I wish that there was a way to really express how perfect this book was. In the bare bones of style, Condie’s writing has a beautiful, musical quality to it. She is the master of the small shift, bringing our protagonist to her character change bit-by-bit, utterly real and even more touching for it.
Before I go on and on about the wonders of the book, I should tell you a bit about it. Cassia Reyes is seventeen, and when we meet her, about to be Matched. In her (dystopian) Society, young people are matched to their spouses by data and numbers. When you are seventeen, you are told whom you will marry at age twenty-one. It is usually someone in another area of the Society, someone you will not have known until you are promised to marry them. But for Cassia, the night proves to be far more interesting because she is matched to her best friend Xander. However happy she feels with Xander, in the days that follow she begins to fall instead for another boy, Ky. Though she knows that they can never be together, Cassia persists, wanting to know about his tragic past so that someone can know him. Right after her Match, Cassia also gets a strange gift from her dying grandfather: a poem. When the Society was created, they saved only 100 poems, songs, paintings, and other works of art. Those deemed the “best” are appreciated, but never really studied. Cassia’s poem is not on the list of 100, but she memorizes it, and feels connected to its words. As she discovers more about Ky, more about herself, and more about her world, she begins to doubt its supposed perfection.
I will try to discuss the novel without a lot of spoilers, but it will be difficult to really delve into its perfection without a few. So, be warned beyond this point.
The first thing I love is that Cassia’s eyes are opened because of words. Because of a poem. Though written by a writer which makes it a bit biased, Matched does show the power of the written word. The Society saved the 100 poems, but none of them were like Cassia’s. Hers taught her to fight, and constantly throughout the book she tells herself to not go gentle (the Dylan Thomas poem found here). Her poem told her to rage, to take what should be hers. She easily sees why it would have been left off the list of saved poems.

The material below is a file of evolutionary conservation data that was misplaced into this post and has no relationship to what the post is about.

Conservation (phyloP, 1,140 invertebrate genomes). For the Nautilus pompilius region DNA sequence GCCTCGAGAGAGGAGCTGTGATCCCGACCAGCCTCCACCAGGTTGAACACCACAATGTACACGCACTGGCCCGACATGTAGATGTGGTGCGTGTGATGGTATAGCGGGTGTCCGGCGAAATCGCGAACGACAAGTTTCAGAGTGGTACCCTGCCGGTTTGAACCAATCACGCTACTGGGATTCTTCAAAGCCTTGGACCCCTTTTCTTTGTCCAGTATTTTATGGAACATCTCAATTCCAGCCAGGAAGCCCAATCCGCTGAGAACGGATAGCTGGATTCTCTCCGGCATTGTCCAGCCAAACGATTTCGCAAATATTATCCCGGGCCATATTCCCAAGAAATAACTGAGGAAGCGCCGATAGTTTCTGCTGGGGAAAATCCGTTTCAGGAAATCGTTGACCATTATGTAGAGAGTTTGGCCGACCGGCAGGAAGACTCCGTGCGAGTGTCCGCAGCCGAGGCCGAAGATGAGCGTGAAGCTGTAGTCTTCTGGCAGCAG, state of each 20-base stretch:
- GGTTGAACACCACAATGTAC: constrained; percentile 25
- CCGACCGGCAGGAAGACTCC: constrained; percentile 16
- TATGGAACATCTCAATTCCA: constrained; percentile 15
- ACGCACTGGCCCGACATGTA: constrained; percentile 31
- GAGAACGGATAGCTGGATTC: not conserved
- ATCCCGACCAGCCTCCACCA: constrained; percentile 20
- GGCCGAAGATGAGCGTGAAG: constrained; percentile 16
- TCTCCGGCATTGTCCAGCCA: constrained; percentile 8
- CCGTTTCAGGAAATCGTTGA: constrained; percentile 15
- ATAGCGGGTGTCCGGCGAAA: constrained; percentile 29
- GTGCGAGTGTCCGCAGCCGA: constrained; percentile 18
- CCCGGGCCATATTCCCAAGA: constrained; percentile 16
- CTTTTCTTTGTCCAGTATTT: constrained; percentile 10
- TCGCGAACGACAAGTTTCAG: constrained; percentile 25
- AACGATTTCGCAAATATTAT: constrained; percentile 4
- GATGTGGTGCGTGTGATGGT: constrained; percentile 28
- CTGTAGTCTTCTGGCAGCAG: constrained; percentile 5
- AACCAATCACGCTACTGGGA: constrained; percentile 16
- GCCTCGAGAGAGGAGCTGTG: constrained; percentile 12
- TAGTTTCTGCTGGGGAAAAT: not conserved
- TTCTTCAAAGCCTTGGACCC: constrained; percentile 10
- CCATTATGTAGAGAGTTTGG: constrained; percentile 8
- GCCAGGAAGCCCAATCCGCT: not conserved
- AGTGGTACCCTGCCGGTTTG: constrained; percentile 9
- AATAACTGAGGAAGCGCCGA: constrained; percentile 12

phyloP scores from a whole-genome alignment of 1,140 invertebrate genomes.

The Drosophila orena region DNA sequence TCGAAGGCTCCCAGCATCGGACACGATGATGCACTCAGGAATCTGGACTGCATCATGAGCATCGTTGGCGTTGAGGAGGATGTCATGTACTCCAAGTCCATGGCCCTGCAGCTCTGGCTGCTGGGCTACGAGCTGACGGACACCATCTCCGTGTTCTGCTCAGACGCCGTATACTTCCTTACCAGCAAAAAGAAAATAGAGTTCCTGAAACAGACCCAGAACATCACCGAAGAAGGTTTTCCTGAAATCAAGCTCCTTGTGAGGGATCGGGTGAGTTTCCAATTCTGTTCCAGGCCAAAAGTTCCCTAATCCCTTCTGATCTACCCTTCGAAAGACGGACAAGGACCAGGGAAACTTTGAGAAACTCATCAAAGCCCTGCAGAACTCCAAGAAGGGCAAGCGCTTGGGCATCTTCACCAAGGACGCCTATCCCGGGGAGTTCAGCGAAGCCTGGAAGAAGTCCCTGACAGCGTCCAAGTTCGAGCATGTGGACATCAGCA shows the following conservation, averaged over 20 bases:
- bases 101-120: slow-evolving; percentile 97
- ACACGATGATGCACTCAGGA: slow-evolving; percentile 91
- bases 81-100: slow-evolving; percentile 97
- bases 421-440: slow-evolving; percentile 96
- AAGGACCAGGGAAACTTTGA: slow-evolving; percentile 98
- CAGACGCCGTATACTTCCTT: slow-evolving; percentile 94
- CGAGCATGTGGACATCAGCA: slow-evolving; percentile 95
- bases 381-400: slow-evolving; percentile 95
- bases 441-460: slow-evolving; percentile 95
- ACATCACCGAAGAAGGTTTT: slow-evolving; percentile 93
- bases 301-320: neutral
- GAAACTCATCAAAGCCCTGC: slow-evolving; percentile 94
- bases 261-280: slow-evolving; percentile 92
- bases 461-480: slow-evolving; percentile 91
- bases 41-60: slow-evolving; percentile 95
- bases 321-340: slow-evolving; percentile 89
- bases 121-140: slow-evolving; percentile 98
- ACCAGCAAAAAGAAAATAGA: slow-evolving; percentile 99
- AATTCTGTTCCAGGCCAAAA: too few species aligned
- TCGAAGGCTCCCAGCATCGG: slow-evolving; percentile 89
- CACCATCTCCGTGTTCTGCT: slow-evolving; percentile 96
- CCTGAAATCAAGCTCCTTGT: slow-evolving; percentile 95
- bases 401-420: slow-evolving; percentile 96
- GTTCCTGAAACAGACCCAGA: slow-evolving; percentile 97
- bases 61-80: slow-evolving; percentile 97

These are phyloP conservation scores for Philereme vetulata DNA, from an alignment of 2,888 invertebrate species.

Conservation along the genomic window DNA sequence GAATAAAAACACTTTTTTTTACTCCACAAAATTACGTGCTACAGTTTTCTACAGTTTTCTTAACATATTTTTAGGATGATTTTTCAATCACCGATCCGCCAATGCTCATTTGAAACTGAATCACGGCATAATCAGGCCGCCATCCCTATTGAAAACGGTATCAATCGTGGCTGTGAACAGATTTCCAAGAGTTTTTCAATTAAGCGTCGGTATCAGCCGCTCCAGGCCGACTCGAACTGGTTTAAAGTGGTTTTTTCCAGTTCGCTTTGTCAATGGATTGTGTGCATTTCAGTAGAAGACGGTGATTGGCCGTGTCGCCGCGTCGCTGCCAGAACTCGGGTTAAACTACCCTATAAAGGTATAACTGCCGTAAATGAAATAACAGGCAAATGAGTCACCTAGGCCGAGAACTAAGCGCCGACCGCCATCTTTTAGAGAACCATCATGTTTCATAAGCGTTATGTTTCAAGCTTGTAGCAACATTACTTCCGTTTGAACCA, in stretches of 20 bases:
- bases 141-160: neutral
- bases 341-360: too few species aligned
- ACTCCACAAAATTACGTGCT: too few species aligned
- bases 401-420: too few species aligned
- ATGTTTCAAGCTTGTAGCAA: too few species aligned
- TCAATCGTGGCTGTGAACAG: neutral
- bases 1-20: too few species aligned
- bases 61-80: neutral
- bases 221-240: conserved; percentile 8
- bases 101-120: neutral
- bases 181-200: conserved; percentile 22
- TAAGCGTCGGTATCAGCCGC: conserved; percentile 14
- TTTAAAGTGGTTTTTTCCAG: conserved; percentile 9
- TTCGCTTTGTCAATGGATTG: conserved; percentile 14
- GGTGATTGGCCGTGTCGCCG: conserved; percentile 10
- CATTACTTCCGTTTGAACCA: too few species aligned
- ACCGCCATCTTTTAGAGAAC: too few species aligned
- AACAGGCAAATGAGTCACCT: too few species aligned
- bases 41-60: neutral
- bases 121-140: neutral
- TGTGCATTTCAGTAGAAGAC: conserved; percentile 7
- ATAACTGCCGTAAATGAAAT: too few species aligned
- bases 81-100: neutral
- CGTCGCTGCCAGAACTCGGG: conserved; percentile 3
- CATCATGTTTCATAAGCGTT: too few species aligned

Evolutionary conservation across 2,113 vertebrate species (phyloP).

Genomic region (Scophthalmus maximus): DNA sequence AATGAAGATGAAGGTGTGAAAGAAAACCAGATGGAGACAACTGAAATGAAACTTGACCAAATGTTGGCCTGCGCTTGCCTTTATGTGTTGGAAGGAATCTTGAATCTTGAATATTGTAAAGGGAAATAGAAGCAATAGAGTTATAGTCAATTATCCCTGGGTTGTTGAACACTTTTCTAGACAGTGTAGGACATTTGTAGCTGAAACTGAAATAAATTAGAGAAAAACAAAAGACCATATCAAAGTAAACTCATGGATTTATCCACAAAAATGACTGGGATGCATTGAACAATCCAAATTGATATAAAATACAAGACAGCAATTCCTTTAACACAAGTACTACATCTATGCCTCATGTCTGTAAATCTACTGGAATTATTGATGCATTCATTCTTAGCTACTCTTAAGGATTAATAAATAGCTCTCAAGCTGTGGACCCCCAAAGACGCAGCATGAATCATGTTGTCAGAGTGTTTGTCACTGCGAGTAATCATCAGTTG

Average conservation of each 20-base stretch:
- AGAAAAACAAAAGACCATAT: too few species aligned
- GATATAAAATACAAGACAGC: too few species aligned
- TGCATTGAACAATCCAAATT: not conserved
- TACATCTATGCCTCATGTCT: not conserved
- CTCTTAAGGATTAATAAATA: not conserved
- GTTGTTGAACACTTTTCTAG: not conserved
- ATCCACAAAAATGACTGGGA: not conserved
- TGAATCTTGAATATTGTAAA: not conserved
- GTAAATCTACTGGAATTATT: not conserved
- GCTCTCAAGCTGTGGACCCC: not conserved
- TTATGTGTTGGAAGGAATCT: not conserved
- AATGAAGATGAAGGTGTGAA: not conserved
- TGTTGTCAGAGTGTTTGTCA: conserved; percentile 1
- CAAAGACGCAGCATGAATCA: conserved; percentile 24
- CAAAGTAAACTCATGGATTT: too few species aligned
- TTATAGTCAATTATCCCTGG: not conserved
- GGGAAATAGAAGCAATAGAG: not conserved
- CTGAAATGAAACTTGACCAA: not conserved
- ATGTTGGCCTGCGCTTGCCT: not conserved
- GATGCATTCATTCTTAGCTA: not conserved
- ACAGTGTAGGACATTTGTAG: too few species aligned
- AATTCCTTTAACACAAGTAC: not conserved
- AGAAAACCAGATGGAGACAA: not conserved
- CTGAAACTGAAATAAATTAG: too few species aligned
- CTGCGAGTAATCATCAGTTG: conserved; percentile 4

Cassia herself makes a wonderful transformation during the course of the novel. In the beginning, she cannot wait to see who the Society thinks is best for her. She believes in their doctrines, in the luck that gave her Xander, and in the policies that dictate her life. Cassia has known nothing else, so the change takes longer than the average reader might like. Some of us would scream at the pages, wondering why Cassia can’t see how she has no real freedoms. But we are outside, and we have not been raised told that the Society knows what is best for us. When she reads her poem, it awakens something within her. Getting to know Ky pushes her out of the dark. Cassia finally begins to understand why her grandfather saved that poem. Like awaking from a dream, we see Cassia transform before we even fully realize that it has happened. It does not feel rushed or forced, but natural, almost organic. And as Cassia changes, the reader is privy to other characters who have perhaps realized their injustices before she did.
It would be impossible not to compare Matched to Hunger Games. After all, they are both dystopian novels, focusing on young girls who have to overcome their oppressors. But the difference is in the overtness of the injustices. Katniss has always hated her government because she watches children go to their deaths every year. It is easy for her to speak out, to feel rebellious. But Cassia has never really been endangered by the Society, never really forced to do things she did not want to do. Cassia always felt that she had some sort of choice, before she realized that she had no choice at all. Her rebellion, for me, is more deep than Katniss’s. It takes more courage to fight against something your friends and family still thinks keep them safe. It would be easier to enjoy a life with Xander, to work in the career that the Society wants for her. Cassia’s own mother has made the same choice. But Cassia can no longer go gentle. She wants to choose for herself.
It is Cassia’s quiet desires that really make this novel (which will eventually be part of a trilogy). There are no “action-packed” sequences, but the plot does not suffer for their lack. Matched focuses instead on the human desire and right to guide our own lives. And it does so more beautifully then any Young Adult novel has the right to do so. (You can now argue with that statement in the comments. Heck, I’ll probably argue with it later.)